The Best Way to Split Rent When Your Rooms Are Different Sizes

Without sacrificing your roomie relationship.

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white bedroom with brown velvet pillows and wreath above bed
Photography by Cody Guilfoyle

Solo living is becoming less and less of a reality for 20-somethings. “As rents have outpaced incomes, living alone is no longer an option for many working-age adults,” Zillow senior economist Aaron Terrazas explained in a 2017 report. That makes divvying up rent and living costs with a roommate pretty much the standard—not an easy task given no two bedrooms are exactly alike. How do you determine a rent price for a room (especially in high-priced cities) that make sense for everyone involved? We’ve outlined five solutions to help you do the math—hooray for rent split calculators!—and avoid any roomie awkwardness.

Grab the Measuring Tape

One of the easiest ways to divide the rent among multiple people is to base each person’s payments on the square footage of their bedroom, and we have a surefire formula: Calculate the footage of each bedroom (length times width), including closets, bathrooms, or balconies located in or off of the room. Then divide that number by the total footage of all bedrooms—this will give you the percentage of space (and therefore rent) each person is responsible for. 

Rely on a Rent Split Calculator

Sometimes it’s just easier to let a computer do the hard work for you. Luckily, there are dozens of online rent split calculators at the ready. Some of our favorites: Splitwise and Spliddit.

If you find yourself in a position where the bedrooms are almost identical in size, head to The Rent Is Too Damn Fair. This website allows each roommate to “bid” the max rent they are willing to pay for each space in the apartment. Once everyone has submitted their bids, the program computes the most economical arrangement for you and your crew. It will also assign rooms to each person based on their bids, thus eliminating any resentment anyone might have about getting the “worse” space—a major plus.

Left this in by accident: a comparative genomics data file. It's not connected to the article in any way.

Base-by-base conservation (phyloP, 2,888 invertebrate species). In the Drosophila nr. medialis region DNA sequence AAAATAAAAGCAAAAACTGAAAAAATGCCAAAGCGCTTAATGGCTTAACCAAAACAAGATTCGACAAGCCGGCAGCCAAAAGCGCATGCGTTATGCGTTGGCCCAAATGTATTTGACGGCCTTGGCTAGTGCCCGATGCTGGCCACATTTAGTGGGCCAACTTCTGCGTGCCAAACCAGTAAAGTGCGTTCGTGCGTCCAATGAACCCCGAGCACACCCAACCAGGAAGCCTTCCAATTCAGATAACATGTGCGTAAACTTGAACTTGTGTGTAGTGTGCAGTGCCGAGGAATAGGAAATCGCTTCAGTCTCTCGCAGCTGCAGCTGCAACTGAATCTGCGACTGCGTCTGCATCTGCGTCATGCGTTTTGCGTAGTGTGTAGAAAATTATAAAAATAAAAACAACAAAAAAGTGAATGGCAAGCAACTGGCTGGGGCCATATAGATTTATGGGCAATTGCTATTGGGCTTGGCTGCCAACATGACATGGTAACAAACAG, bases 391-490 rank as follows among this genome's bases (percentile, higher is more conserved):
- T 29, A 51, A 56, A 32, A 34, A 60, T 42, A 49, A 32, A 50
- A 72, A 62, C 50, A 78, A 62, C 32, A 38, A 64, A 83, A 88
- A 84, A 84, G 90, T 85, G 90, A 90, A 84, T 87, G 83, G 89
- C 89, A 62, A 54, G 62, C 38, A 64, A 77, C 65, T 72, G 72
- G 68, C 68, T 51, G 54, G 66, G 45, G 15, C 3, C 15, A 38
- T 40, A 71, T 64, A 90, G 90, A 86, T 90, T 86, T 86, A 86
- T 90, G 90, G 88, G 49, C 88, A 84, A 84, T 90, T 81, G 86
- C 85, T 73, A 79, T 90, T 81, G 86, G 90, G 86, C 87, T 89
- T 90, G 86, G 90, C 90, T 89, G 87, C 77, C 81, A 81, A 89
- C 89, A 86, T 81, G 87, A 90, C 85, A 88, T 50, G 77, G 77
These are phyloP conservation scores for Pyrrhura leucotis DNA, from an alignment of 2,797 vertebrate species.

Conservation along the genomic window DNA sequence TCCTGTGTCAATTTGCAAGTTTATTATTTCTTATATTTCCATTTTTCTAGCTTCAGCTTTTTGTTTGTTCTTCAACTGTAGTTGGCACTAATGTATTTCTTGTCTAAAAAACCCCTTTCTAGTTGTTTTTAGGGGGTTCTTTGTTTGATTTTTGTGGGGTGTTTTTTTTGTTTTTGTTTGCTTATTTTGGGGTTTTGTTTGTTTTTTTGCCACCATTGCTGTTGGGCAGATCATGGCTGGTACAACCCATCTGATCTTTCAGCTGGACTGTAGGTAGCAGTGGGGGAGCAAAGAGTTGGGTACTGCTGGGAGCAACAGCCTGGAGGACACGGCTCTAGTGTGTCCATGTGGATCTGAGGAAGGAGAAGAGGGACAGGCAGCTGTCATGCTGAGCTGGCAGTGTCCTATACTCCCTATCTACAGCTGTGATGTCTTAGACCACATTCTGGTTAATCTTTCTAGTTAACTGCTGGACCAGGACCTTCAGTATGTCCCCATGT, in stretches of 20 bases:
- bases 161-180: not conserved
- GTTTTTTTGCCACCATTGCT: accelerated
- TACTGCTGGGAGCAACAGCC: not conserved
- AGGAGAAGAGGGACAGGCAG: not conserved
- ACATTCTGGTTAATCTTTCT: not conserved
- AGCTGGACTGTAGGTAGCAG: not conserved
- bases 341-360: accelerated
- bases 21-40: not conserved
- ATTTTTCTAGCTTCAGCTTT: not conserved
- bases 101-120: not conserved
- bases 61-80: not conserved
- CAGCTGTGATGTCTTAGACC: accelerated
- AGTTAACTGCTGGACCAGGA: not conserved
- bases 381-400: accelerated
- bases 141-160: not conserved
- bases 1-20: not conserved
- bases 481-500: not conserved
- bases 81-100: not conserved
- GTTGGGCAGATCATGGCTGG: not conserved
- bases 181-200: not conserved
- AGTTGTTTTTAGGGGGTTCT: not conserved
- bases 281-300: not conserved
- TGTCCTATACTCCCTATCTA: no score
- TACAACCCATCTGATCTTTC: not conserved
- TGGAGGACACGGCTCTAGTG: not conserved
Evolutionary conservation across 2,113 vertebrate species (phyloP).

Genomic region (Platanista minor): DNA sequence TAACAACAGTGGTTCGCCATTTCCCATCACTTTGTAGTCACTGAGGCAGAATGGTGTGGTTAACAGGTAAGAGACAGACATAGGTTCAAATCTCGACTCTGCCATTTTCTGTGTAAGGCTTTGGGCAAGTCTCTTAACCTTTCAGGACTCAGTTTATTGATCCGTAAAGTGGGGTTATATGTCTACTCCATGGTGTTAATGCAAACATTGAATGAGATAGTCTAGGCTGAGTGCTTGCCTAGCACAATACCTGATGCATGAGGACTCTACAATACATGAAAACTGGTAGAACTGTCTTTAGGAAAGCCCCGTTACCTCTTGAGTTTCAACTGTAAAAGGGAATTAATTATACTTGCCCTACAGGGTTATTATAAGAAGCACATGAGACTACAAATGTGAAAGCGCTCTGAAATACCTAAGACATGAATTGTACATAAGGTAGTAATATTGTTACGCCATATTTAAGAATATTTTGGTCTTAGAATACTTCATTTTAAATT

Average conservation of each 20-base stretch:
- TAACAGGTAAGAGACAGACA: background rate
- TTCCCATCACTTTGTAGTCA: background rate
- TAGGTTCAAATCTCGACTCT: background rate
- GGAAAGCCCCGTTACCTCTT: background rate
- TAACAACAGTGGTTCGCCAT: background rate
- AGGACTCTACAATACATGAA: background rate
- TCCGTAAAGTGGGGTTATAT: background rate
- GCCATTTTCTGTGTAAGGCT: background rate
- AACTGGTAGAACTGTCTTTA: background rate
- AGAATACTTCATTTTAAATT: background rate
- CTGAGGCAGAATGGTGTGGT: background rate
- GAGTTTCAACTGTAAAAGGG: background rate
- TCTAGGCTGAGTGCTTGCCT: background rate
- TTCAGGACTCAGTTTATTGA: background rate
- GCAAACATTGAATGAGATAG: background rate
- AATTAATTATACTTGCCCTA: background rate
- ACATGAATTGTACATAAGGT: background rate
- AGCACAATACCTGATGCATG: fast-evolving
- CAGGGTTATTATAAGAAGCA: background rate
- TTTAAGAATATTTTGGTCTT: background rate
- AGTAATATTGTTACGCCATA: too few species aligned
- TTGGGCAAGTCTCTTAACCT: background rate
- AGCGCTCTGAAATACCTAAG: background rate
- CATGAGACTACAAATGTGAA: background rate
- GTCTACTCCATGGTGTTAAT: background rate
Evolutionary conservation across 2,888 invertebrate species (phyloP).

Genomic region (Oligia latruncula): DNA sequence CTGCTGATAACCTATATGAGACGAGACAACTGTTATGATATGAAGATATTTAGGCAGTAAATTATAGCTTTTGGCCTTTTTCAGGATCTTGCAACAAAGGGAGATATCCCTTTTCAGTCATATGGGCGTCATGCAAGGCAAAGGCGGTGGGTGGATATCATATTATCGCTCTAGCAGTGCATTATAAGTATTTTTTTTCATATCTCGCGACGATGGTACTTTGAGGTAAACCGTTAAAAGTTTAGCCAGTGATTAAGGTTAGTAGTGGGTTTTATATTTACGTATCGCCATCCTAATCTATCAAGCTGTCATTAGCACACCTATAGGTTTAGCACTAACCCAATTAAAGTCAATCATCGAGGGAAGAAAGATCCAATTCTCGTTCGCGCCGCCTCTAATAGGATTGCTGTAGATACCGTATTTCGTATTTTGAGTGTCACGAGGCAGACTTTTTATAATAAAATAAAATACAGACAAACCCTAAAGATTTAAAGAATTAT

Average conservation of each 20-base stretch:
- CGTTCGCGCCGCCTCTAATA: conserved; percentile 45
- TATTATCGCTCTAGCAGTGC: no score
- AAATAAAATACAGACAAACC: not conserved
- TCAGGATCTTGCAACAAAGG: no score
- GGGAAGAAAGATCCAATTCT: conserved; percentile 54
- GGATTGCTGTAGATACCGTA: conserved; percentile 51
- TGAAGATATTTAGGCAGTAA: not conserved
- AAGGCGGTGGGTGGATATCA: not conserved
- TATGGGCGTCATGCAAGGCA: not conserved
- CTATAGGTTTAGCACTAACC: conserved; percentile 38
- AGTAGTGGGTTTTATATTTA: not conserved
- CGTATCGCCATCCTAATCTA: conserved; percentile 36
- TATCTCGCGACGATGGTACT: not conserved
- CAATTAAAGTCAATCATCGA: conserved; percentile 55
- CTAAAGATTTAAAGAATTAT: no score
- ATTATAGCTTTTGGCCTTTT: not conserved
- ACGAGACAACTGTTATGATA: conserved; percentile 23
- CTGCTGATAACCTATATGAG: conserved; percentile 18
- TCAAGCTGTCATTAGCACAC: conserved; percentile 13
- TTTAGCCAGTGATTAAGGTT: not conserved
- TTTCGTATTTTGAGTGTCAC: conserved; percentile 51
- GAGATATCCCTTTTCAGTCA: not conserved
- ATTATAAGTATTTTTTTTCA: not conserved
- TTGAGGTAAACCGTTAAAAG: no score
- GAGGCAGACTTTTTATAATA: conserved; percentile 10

Illustration by Phuong Nguyen

Go by Aesthetics 

If one room has massive windows, cool exposed brick, and a walk-in closet, while the other has…well, none of that, it only makes sense for the lucky resident of the former to pay more. It will be clear from the second you first tour the place, helping you avoid hard feelings later on either side. 

If you want to get more granular, try assigning an extra cost to each amenity and tack it onto a fairly divided room price. (We recommend making these features cost no more than 2 to 5 percent of the total rent.) For example, if the total rent is $2,000, the windows and brick could cost an extra $40 each, while the closet might add a little more at $100.

Use an Income-to-Rent Ratio

As a general rule of thumb, you should never budget to spend more than one-third of your monthly salary on rent. And if you and your roommate(s) have vastly different incomes, that should definitely be a factor when apartment hunting. Have a discussion beforehand: Is the one with the larger paycheck willing to shell out more in return for first pick of the rooms? 

Illustration by Phuong Nguyen

Call It Even

If this is more stressful than it is useful (and all parties are okay with it), just split the rent evenly across the board. At the end of the day, it’s an entirely personal decision. Just be sure to draw up a written contract in case things get complicated down the line. 

Elly Leavitt

Writer and Editor

Elly enjoys covering anything from travel to funky design (tubular furniture, anyone?) to the latest cultural trend. Her dream apartment would exist on the Upper West Side and include a plethora of mismatched antique chairs, ceramic vessels, and floor-to-ceiling bookcases—essential to her goal of becoming a poor man’s Nora Ephron. You can probably find her in line at Trader Joe’s. You will never find her at SoulCycle.